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Tampa Bay Buccaneers: How Long Can the Team Roll Without Aqib Talib?

EAST RUTHERFORD, NJ - SEPTEMBER 16:   Aqib Talib #25 of the Tampa Bay Buccaneers breaks up a pass intended for Hakeem Nicks #88 of the New York Giants in the first half on September 16, 2012 at MetLife Stadium in East Rutherford, New Jersey.  (Photo by Elsa/Getty Images)
Elsa/Getty Images
Caleb AbnerContributor IIINovember 13, 2012

The Tampa Bay Buccaneers are rolling.

They've scored 28 points in each of their last five games, a franchise record, and have won four of their last five. 

Once again, the team is rolling.

But how long will it last?

The main impediment to Bucs success is their pass defense. Giving up 321 yards through the air each game cannot help their surprisingly high postseason chances. Nor can being in the bottom half of the league in sacks do them much good.

Part of why Tampa fails so miserably in pass defense is because the team lacks good cornerbacks, especially after having traded troubled star Aqib Talib away to the Patriots.

No matter how much Mark Dominik wants to pay Eric Wright, he'll never be close to elite. But he's the best corner the Bucs have, so he gets the starting nod.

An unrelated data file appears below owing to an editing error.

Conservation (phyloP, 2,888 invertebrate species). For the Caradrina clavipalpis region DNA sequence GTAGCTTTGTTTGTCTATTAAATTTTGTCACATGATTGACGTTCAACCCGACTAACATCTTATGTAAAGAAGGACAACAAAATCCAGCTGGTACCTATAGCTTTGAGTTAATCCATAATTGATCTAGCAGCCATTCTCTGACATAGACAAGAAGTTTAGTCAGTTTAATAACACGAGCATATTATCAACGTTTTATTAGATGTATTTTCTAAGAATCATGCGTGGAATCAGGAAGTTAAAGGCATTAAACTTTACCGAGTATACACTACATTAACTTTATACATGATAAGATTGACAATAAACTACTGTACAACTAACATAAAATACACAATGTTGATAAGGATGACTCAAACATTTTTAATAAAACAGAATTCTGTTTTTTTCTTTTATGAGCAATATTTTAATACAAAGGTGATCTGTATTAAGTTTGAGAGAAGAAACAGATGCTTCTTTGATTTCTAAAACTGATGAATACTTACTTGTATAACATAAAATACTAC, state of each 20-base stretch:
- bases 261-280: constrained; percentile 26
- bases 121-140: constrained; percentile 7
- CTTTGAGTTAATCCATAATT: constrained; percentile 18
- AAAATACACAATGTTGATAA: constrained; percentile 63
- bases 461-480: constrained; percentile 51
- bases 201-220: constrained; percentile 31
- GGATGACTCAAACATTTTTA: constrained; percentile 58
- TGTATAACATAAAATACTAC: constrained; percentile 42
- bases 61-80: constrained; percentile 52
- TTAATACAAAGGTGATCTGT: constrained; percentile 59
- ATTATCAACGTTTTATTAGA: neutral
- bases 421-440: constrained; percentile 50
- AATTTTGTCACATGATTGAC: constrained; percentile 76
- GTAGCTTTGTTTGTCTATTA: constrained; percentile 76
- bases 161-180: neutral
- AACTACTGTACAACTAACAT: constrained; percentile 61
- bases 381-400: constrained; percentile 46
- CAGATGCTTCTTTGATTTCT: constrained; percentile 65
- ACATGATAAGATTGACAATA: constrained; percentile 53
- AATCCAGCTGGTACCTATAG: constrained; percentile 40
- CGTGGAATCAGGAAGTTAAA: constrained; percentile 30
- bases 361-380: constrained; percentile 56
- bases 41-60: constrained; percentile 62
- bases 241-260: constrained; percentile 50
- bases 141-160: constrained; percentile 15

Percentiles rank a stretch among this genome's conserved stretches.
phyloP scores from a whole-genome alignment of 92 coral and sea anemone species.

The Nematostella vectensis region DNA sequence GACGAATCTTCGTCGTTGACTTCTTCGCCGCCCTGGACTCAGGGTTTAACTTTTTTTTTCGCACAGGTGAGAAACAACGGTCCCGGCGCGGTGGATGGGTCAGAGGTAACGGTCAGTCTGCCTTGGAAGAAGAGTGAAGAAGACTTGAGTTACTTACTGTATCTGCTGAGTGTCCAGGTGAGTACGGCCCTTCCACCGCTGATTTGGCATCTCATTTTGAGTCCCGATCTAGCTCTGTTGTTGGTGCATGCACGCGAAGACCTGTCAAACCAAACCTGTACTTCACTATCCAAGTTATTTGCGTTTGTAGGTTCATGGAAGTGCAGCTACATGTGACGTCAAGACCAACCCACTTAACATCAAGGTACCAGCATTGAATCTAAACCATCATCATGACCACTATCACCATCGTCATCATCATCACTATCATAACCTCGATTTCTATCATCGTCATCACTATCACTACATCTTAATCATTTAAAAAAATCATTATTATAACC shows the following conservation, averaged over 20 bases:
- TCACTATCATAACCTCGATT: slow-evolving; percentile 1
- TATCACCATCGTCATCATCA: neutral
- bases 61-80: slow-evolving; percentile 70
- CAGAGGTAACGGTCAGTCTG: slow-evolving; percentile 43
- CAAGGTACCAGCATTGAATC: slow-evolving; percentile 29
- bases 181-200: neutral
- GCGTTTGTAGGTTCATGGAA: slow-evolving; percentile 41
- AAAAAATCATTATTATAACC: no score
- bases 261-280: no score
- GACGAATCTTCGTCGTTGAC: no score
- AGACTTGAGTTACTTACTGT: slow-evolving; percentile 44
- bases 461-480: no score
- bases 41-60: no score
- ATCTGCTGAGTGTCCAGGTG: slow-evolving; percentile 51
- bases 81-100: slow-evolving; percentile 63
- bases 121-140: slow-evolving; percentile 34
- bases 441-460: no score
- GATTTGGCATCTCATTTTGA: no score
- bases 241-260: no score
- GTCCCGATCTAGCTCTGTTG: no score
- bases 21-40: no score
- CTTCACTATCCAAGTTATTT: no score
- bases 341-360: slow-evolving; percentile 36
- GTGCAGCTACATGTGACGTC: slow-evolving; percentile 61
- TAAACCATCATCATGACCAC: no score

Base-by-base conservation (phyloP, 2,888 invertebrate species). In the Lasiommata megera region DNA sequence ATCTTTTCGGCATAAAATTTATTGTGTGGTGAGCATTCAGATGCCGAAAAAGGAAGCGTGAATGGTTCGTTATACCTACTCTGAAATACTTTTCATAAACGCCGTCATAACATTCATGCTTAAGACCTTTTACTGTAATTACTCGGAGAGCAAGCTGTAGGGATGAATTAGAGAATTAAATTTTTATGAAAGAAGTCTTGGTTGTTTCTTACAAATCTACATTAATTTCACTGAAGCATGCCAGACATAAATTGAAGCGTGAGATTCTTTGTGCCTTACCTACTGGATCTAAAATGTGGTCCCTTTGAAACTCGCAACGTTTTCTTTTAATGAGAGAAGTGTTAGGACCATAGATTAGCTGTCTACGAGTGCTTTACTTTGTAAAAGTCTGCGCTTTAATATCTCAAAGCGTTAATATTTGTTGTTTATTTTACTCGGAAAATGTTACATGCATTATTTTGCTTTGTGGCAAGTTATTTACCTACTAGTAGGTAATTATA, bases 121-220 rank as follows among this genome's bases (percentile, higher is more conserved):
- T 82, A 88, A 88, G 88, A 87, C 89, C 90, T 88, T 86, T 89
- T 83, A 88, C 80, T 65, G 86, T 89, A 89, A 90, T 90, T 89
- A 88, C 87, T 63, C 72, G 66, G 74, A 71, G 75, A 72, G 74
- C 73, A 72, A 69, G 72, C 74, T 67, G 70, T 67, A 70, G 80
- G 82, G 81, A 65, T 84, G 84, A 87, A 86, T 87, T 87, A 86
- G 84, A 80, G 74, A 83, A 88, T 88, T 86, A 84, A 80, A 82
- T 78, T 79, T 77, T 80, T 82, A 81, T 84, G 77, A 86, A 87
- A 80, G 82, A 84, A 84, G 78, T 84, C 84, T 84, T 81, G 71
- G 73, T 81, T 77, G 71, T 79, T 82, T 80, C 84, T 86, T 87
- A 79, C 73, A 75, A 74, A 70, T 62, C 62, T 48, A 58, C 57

Starting opposite the former Lion is E.J. Biggers, who gets beaten by mediocre wide receivers on a fairly consistent basis. 

Depth is provided by the likes of LeQuan Lewis, undrafted rookie Leonard Johnson, Myron Lewis and Danny Gorrer.

Should the Bucs be without Wright for even one game, the entire secondary could fall into disarray. Gone would be the playoff hopes.

Aqib Talib had his problems, sure, but he gave the Bucs a chance to win games. In the last four games without him, Tampa has given up an average 27 points, versus the 20.5 they had with him. It should be noted that the team only had one game (the shootout against the Giants) in which they allowed more than 22 points before the trade. Take out the outlier, the points per game goes down to 15. 

To sum that all up, the Bucs allowed far fewer points with Talib in the secondary than they have without him. 

When you look at the schedule for the rest of the season, you begin to realize how much the Bucs could use that defensive boost. They face Matt Ryan twice, Sam Bradford, Drew Brees, Peyton Manning and Cam Newton. 

Only if the offense continues to produce these incredible numbers can the Bucs continue to win games. 

Once that production stops, the Bucs will start losing big.

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